by Joan Youngerman
WELCOME TO MY WORLD! and to my workplace. I am Joan Youngerman and I clean tombstones. Cemeteries are the greatest place to work. And Sons of Jacob cemetery is one of these places.
It was a lovely evening, the 1st time I came to work. The Western Kingbirds were there to greet me, flying around the site and returning to sit on the fence wires in the southeast corner. They, the three of them, were excited to have company. Walking toward the east side, another ‘greeter’ was there but the gopher was too busy gathering grass to pay much attention to me.
Sons of Jacob is a small cemetery, maybe 16 stones. Some old hand chiseled ones, some modern ones, some quite large local field stones, several smaller old marble ones, several newer granite plus two metal markers. On the far west, a large local fieldstone donated by a local farmer is newly engraved to honor unknown graves. A flagpole stands near.
I have come to clean the lichen off the grave markers. Lichen’s purpose on the earth is to reduce stone to dust. It is good to remove it from the grave markers to preserve the lettering that had been hand chiseled in the large field rocks so long ago. Think about this. Some one with a heavy heart of losing a loved one finds a suitable field rock and hammers away, chipping off the stone to carve works to last forever. No power tools, no electric help. I work the same today. No power tools or electric help. Everything is done by hand.
Row by row, stone by stone, I spray the tombstone cleaner on each stone; I will be back tomorrow to do the scrubbing and washing. Lichen will be easier to remove tomorrow. The tombstone cleaner needs time to work, at least 10 minutes, but over night or several days to work is what is needed. Lichen growth has been on the stones for years and has ‘roots’ down into the stone and this product goes to the ‘roots’ and kills it off. It needs time to work, to do it’s job.
Next day. Early morning. We get there to work. George, my husband, has come along to help. It begins to rain. Only thing to do is leave; go to Devils Lake and come back after the rain has moved on. And it did.
We came back. Now everything is fresh and clean. Bird droppings have been washed off. Kingbirds greet us but then leave to do whatever Kingbirds do.
After a few hours we realize there is more work and time needed. There are different kinds of lichen, different colors, the ‘black’ is the easiest to clean off. Green isn’t too bad but the darn orange is harder and the cream colored is the hardest. There is some of each color.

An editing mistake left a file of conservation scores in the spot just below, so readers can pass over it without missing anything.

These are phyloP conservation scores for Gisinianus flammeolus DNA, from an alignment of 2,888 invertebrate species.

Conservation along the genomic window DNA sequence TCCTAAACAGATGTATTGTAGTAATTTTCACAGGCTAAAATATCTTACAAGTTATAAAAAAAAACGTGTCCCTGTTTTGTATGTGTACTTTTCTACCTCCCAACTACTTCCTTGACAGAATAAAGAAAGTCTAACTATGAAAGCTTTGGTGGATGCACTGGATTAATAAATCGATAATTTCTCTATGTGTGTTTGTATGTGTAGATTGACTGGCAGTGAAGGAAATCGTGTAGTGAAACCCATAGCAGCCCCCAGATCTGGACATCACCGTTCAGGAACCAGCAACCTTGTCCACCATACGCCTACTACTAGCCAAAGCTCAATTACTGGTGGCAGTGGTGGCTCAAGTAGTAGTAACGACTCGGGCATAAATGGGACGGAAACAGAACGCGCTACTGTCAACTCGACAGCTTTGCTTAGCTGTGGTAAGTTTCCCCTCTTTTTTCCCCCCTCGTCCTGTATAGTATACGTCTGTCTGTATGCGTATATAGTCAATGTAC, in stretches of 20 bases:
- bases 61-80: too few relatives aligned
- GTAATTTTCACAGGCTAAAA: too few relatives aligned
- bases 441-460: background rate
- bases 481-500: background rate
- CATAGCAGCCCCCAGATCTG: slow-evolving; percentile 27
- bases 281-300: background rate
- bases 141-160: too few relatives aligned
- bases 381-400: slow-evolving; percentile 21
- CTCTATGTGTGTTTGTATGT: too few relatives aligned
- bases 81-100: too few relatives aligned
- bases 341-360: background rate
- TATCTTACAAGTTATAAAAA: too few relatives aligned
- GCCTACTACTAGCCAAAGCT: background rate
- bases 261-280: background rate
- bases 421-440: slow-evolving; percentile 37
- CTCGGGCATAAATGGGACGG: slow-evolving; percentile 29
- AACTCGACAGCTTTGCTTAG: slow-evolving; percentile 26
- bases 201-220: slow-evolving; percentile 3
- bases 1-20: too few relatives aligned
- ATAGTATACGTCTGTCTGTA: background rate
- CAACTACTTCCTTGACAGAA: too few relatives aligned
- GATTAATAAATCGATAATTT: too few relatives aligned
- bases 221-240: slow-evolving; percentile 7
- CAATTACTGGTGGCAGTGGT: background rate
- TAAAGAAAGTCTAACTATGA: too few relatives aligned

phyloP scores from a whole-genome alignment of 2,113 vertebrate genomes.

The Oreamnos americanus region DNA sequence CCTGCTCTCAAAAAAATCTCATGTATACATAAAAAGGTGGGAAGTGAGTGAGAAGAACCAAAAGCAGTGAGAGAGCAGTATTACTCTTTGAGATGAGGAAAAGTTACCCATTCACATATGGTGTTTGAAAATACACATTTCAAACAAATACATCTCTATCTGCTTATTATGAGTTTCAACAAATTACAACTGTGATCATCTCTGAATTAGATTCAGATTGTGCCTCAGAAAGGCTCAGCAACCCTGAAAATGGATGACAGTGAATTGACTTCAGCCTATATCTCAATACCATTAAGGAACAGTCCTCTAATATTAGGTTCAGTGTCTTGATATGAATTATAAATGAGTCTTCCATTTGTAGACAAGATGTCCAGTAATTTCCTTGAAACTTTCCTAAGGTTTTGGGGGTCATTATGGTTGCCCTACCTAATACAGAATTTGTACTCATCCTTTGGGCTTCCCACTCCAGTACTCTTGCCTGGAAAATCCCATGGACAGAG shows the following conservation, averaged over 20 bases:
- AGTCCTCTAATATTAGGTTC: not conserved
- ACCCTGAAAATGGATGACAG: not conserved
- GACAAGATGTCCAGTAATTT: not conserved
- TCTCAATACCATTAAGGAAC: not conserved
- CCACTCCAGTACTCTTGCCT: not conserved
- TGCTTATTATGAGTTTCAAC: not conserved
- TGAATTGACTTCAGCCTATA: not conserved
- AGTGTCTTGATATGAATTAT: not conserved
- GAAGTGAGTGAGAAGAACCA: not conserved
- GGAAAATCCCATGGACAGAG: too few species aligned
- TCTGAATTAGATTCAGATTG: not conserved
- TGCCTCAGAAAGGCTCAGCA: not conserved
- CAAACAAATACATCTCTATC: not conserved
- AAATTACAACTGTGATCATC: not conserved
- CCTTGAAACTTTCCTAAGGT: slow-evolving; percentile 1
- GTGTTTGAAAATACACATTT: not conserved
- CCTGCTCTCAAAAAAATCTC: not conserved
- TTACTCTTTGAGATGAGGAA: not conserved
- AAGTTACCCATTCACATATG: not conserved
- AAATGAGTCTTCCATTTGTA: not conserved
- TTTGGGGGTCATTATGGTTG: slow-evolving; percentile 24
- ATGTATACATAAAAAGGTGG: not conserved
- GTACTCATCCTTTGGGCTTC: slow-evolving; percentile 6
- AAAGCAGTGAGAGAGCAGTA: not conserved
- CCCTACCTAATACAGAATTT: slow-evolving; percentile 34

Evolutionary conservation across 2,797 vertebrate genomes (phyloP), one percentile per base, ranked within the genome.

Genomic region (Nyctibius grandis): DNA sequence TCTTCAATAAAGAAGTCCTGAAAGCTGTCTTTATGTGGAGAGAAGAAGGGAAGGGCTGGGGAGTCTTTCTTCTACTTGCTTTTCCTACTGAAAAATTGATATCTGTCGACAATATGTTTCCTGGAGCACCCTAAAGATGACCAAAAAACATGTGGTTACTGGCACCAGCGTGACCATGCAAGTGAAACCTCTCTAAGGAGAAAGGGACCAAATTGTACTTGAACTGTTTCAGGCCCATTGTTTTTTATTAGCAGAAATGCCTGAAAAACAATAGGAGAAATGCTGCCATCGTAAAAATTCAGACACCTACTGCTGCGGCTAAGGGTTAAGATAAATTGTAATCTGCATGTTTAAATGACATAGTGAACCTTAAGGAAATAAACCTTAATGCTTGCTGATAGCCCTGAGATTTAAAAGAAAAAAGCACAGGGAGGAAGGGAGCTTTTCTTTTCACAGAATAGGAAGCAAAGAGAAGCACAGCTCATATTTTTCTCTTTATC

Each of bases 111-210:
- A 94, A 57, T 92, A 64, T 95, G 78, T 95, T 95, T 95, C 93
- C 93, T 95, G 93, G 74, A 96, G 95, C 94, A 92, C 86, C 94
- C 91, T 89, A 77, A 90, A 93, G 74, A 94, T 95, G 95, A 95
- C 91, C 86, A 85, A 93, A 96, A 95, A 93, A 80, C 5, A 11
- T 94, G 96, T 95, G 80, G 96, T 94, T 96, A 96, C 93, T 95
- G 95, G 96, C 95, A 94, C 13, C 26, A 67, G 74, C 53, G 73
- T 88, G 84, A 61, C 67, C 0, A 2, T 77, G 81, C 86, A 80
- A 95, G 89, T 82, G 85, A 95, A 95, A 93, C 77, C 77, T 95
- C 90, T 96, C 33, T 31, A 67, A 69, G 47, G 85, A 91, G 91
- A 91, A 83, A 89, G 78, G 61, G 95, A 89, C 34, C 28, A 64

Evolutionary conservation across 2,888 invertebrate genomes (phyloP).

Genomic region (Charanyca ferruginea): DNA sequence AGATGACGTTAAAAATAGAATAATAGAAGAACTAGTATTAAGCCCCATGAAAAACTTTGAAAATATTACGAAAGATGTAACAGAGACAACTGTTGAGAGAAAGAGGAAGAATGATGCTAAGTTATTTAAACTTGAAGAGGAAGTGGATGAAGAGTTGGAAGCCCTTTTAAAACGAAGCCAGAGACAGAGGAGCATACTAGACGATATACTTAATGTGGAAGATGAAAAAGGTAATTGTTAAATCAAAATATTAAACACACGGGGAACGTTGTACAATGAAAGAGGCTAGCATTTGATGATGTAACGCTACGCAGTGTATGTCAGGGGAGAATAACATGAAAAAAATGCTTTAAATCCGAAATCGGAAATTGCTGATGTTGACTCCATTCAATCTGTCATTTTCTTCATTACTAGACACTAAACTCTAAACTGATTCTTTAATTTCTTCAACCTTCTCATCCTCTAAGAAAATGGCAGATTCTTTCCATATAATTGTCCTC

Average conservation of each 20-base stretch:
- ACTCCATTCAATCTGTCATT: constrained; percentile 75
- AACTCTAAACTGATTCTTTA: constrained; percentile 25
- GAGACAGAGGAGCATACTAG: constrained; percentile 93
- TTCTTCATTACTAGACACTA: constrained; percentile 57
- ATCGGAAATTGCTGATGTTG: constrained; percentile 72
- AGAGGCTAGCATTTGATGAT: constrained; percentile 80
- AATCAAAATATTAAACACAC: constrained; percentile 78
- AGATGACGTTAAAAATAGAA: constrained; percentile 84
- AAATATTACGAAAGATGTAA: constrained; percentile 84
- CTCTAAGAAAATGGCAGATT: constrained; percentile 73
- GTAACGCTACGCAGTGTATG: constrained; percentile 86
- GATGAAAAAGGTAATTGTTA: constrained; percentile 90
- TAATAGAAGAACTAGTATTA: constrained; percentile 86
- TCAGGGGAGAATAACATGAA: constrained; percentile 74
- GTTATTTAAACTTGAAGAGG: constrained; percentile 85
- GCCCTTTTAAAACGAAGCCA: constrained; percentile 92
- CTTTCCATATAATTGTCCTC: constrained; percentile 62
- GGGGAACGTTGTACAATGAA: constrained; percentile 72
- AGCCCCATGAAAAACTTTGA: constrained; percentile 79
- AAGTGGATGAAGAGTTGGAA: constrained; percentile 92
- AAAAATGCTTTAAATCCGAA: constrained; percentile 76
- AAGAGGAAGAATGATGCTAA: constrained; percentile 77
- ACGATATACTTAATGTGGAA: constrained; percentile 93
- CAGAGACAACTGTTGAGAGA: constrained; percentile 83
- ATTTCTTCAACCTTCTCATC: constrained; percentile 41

We need to be done for this day and return to finish another day. Pretty wild flowers, yellow and purple, line the prairie trail.
Another day. Now it is July. Western kingbirds greet us, excited we are back. My friend, Dianna, has come to help. Dianna has Jewish relatives, has read and studied Jewish history, including the local Jewish history. Plus she has studied rocks. I learn a lot from her knowledge.
Seeing thru Dianna’s eyes and background makes this site even more interesting. First, how hard it is to find, unless you know where to look –the distance off the gravel road, the few visual stones on the hilltop. Maybe it
is the flagpole that catches your eye or the new NDSU weather station stand with its instruments. Standing in the middle of the cemetery, on the top of this small hill, one can see as far as you can see, south, west, north; east has trees off in the distance. WHAT A LOCATION!!!
It’s another beautiful day…sun.. a good breeze, no bugs. We work hard. Native stones, those big stones, don’t have polished, easy to clean surfaces. We don’t quite finish even though we have worked hard, scrubbing those native stones. This is the first time I have had this type tombstone to clean. I it has been a learning experience for me. Dianna told me that these large stones are a limestone. The fieldstones, gathered in the center of this gravesite, will be left to nature. Lichen will show their colors. Another bit of nature to see and appreciate. When you look at these uncleaned stones, you will ‘see’ what we had to clean off the tombstones. Again, we didn’t finish; we will be back tomorrow.
Tomorrow is today. Dianna and I are back. Our bird greeters are there to greet us! And as birds do, they have ‘sat’ on each clean stone…birds always seem to be drawn to the clean stones!!! You know how we know they ‘sat’ on every stone!! Now to finish the last few stubborn corners on the big rocks take one more ‘finish’ look at each stone. Work is done.Off to the southwest we can see the big rainstorms forecasted in the weather warnings. The storm is here. The storm clouds are circling around us. Weather warnings are on the radio. We leave. The prairie roses, North Dakota’s official flower, a beautiful pink color, are blooming along the prairie trail. We go back home. Another workday done, another adventure and learning experience. I have the best work place.